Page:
Date: May 22, 1925
Location: Washington, D.C.
(Original document available here)
There aren’t any reports that come from me or from Ambassador Herrick to the effect that he is planning to retire, so I think that report is without foundation.
General Pershing is going on the Commission to take the plebiscite in the Tacan-Arica Boundary dispute, so I don’t see how he could take Ambassador Herrick’s place if he was proposing to retire. I think that must also be without foundation.
I don’t know who to appoint District Commissioner. I would be glad of any suggestions that any of you men may have in that respect, and I am indifferent as to whether he be a Democrat or a Republican. I think I would a little prefer to appoint a Democrat if I could find a fit person, mainly because Captain Oyster was a Democrat, perhaps it is reasonable to have a Democrat on the Board. I don’t know what the politics may be of the Army member of the Board. Mr. Rudolph of course I know is a Republican. I don’t think it is material, though, whether the third member be a Democrat or a Republican. I am willing to appoint any satisfactory person, pretty much regardless of his politics.
There is a difference, and I think they are on a different contract, between the debts of some of the nations that were contracted prior to the Armistice and those that were contracted after the Armistice for relief purposes. I think that applies to Belgium, but I don’t know whether the statute setting up the Debt commission makes any distinction. I am inclined to think that there is no distinction. If there is that distinction in the contract it might be possible to make a distinction in the settlement between those debts contracted before the Armistice and those contracted after the Armistice, which were for relief purposes. This was brought to my attention by an inquiry relative to the debt of Belgium.
I haven’t made any appointments or decided upon any others than those that have been announced. I made an appointment, the third appointment that I made of the judge in New Jersey, yesterday. I think this third one will stick. Senator Edge gave me a list of names before he went abroad, and I appointed one of them, and he afterwards sent me word that his health was bad and he couldn’t serve. I investigated and appointed another one, and I was informed that he had sent a telegram to the Department that he couldn’t serve. That was Mr. Emory. So yesterday morning I got a telegram from Senator Edge that he would recommend the appointment of William Clark. That was satisfactory also and he was appointed. I understand he is willing to serve. He is a very excellent man and I am much pleased to make an appointment of that kind.
I haven’t any information about the intention of the Department of Justice to appeal from the decision setting aside the consent decree that was entered in the packers case, by which they agreed to discontinue the shipment of groceries and canned goods, I think. I don’t know what the intention of the Department of Justice is about that, or whether they have ever reached any decision, so if any one is particularly interested they better make their inquiry there. It might be a perfectly plain case and no reason for appeal. It may be that something has occurred that they are very much opposed to, and that they are going to make an appeal.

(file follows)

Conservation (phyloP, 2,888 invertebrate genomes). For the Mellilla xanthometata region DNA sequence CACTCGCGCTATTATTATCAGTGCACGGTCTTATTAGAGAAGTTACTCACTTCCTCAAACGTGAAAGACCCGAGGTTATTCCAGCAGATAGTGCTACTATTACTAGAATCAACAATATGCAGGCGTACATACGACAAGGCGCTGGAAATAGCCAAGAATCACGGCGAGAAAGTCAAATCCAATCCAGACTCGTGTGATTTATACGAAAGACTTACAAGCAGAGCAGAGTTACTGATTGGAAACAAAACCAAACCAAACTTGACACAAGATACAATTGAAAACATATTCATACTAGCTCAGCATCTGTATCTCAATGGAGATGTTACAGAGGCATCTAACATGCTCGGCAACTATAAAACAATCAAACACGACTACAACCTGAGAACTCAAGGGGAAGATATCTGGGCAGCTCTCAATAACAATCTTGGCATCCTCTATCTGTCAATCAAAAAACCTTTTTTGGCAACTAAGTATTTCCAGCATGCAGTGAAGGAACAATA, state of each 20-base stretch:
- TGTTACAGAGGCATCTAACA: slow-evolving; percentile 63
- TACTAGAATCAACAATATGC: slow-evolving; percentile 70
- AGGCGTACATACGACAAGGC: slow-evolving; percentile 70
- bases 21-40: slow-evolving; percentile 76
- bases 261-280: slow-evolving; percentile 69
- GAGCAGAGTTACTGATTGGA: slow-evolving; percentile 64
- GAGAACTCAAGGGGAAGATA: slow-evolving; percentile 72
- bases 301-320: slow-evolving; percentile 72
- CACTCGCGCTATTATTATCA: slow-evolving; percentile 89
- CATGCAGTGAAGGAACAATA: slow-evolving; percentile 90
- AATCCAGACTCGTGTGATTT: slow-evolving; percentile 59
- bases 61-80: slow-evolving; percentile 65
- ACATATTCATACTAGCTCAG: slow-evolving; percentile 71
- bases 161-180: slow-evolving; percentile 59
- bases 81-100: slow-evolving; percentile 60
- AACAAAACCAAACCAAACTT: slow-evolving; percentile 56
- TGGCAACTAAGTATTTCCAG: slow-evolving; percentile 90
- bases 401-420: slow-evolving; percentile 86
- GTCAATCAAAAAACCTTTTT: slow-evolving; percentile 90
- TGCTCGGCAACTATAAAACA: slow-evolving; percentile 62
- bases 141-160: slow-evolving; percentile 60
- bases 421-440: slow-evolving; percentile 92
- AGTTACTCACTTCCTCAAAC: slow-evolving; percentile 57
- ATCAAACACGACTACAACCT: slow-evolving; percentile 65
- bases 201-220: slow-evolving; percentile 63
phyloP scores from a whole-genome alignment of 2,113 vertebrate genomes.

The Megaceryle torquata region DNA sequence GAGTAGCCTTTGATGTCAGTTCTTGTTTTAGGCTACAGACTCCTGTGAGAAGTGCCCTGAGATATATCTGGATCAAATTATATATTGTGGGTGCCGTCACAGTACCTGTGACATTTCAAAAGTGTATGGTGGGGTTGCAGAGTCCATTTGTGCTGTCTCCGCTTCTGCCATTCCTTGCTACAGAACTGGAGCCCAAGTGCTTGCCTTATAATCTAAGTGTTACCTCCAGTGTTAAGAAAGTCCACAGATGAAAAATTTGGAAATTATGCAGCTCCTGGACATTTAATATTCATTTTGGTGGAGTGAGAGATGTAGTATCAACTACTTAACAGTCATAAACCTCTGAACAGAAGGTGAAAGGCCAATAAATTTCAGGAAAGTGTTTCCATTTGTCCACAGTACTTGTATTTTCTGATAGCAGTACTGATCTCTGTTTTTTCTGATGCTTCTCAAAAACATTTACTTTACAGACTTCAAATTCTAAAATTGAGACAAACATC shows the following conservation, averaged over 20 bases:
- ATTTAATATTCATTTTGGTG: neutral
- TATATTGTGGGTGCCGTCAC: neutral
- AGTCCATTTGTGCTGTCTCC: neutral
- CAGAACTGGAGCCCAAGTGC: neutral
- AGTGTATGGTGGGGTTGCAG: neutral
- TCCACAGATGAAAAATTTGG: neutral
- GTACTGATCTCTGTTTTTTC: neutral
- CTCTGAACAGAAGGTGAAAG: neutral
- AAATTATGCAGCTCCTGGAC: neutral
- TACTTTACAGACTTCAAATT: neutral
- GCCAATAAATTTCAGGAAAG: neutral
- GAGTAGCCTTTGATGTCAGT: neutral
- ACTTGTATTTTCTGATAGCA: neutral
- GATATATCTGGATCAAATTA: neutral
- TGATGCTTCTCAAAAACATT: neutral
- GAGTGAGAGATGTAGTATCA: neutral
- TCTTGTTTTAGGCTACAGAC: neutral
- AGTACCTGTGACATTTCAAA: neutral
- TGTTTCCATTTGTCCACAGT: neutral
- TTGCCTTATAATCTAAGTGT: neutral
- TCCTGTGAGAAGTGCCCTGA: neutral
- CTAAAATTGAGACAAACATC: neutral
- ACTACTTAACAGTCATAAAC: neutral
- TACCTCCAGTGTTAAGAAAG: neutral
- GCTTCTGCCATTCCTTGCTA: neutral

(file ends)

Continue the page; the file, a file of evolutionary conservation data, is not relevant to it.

I don’t know just when Assistant Attorney General Wells is to leave the Department, so I don’t know just how soon it will be necessary to find a successor for him.
I haven’t any information about any communications that may have been received at the State Department, either formal or informal, relative to our foreign debts. Nothing of any important nature has been received, so far as I am aware. I think I should have been informed if anything much had been received.
I think I can have press copies of my Minneapolis address about a week in advance, and my Memorial Day speech is substantially ready. I have been working on it two or three days. I want to go over it once or twice more. I think I shall be able to send it to the printer tomorrow.
I have already spoken about a Commissioner for the District. I haven’t any special name under consideration now. I don’t happen to know Mr. Townsend. I think very likely I have met him, but I can’t recall him now. I am quite certain that John Hays Hammond is not a resident of the District within the meaning of the statute. It would be a fine thing to get a man of the type of Colonel Hammond, but I am afraid he is not eligible. I should be very much surprised if he would be willing to consider a position of that kind.
I have received from Senator Ball a suggestion about some building projects for the accommodation of those who work here in the District. I think his suggestion has a good deal of merit. There may be some other suggestions that would also have an equal or greater merit, but his suggestion of a plan for building and financing buildings seems to me to be entirely feasible and workable, and would result in bringing rents within reasonable requirements. I am going to take the matter up more in detail with Secretary Hoover to see if we can work out anything in relation to it.
I notice that the ladies got ahead of us in getting entertained on the Mayflower. I don’t know whether the men present would be interested to go down on the Mayflower with me some day. You can talk that over among yourselves. If you think you will, let me know and we shall try and arrange an excursion some afternoon.
Citation: Calvin Coolidge: Remarks by the President to Newspaper Correspondents
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